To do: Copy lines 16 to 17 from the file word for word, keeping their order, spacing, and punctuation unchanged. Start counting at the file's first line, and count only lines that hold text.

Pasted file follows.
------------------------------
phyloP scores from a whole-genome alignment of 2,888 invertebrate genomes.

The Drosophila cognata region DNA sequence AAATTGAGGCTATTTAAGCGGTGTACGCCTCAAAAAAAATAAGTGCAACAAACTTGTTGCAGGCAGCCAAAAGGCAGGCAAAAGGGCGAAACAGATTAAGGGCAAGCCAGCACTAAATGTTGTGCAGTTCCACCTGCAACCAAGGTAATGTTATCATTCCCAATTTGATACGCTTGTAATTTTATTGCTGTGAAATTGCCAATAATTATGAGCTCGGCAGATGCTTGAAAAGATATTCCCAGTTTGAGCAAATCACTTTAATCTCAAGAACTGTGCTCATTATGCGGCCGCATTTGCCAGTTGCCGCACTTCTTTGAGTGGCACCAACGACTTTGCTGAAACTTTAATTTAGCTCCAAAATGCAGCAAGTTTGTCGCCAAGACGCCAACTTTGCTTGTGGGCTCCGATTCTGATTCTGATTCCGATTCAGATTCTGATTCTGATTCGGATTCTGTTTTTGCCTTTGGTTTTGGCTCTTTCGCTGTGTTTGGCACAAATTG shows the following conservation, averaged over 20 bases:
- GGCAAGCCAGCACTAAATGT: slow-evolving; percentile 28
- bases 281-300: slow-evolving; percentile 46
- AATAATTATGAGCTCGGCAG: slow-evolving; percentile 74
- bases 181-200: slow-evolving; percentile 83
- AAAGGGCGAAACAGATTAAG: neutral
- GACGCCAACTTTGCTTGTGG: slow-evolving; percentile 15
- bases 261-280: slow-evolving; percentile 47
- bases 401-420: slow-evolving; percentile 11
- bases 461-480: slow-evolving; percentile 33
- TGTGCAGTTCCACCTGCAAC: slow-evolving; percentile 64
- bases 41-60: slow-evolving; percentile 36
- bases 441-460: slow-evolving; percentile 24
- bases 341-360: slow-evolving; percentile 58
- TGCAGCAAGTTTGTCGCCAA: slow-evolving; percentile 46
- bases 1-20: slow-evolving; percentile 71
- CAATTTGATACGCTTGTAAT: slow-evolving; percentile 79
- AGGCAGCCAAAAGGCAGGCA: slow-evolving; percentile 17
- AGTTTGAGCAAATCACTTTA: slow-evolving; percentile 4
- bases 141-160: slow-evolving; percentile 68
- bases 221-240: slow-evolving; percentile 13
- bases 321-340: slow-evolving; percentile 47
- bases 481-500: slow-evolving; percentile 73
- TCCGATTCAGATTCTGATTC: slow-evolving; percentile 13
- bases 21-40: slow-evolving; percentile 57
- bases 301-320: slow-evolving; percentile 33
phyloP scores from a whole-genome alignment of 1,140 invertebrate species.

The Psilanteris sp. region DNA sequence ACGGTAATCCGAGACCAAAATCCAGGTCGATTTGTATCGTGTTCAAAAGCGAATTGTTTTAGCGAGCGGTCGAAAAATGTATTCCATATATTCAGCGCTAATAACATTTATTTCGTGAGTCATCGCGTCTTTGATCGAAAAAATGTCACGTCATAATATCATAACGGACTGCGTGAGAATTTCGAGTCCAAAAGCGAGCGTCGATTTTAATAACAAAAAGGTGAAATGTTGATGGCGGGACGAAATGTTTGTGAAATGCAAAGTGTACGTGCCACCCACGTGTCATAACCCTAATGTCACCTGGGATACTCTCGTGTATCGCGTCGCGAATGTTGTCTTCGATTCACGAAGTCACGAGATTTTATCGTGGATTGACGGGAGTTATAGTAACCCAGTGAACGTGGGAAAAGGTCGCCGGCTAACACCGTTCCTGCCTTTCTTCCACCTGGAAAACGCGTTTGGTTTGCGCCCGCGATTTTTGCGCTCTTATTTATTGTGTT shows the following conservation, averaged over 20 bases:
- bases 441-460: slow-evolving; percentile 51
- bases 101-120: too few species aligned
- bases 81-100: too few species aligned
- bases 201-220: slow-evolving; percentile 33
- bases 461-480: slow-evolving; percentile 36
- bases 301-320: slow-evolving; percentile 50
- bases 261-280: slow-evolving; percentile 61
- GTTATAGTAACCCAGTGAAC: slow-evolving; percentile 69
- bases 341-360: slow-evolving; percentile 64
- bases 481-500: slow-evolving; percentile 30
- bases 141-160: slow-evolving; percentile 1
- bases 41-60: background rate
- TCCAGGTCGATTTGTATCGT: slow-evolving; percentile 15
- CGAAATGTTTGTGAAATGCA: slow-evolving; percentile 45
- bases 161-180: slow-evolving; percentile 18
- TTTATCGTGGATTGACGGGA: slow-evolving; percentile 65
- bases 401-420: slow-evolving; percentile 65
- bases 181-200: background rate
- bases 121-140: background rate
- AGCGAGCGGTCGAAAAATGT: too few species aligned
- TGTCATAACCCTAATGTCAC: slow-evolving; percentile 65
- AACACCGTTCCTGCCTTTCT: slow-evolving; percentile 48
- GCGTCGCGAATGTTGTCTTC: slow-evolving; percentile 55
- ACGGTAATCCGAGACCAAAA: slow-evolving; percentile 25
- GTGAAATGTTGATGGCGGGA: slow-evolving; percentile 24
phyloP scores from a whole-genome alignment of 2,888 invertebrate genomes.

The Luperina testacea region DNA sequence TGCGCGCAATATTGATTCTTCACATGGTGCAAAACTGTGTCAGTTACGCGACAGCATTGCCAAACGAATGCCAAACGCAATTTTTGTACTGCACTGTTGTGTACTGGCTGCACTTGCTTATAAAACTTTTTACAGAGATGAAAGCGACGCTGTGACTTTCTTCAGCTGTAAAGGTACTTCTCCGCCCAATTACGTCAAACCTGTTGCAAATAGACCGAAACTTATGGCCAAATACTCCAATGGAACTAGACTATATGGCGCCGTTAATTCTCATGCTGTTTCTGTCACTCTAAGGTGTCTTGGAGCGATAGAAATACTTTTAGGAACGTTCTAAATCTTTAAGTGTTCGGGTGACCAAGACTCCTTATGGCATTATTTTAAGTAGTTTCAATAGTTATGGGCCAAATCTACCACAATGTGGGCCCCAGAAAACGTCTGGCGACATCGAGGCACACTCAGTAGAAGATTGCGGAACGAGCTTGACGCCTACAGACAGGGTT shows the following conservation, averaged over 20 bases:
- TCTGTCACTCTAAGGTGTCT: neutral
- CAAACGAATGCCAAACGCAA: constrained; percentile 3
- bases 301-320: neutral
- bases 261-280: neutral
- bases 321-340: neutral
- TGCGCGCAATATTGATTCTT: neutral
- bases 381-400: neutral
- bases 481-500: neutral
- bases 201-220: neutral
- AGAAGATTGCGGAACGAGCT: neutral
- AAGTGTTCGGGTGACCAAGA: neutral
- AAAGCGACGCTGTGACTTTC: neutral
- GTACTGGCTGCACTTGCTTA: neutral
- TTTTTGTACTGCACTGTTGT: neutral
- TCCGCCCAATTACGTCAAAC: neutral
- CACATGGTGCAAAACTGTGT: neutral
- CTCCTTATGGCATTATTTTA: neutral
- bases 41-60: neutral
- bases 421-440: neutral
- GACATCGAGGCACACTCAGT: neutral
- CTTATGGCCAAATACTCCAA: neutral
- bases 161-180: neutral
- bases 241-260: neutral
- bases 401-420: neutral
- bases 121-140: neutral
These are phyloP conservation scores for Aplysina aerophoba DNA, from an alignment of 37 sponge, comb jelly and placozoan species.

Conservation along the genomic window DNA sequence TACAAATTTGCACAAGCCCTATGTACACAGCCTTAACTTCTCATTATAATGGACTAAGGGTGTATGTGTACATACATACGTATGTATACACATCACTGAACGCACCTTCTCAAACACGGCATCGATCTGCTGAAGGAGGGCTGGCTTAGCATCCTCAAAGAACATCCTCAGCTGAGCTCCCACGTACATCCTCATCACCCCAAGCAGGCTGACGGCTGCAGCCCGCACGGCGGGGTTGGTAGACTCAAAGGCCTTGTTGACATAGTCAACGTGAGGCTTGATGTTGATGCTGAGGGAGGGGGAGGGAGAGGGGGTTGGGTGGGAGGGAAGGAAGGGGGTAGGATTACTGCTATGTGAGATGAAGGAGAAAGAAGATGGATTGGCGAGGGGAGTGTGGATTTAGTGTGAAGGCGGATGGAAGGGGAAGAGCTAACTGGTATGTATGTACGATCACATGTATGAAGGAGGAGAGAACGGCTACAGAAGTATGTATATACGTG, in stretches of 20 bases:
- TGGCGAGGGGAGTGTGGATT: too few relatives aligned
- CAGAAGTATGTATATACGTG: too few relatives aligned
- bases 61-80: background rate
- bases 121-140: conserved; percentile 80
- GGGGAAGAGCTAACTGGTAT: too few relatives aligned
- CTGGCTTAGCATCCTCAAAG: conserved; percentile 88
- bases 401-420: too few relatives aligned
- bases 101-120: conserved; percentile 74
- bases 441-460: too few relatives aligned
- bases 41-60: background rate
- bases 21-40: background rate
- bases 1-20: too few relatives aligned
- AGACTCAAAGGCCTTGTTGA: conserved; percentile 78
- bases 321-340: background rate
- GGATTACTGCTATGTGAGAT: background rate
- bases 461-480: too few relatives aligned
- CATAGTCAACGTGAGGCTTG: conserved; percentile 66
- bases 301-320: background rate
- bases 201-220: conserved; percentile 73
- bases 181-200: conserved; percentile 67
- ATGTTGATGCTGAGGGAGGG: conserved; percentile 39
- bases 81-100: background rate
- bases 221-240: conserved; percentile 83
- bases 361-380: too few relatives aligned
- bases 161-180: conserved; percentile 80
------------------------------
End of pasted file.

- TGCAGCAAGTTTGTCGCCAA: slow-evolving; percentile 46
- bases 1-20: slow-evolving; percentile 71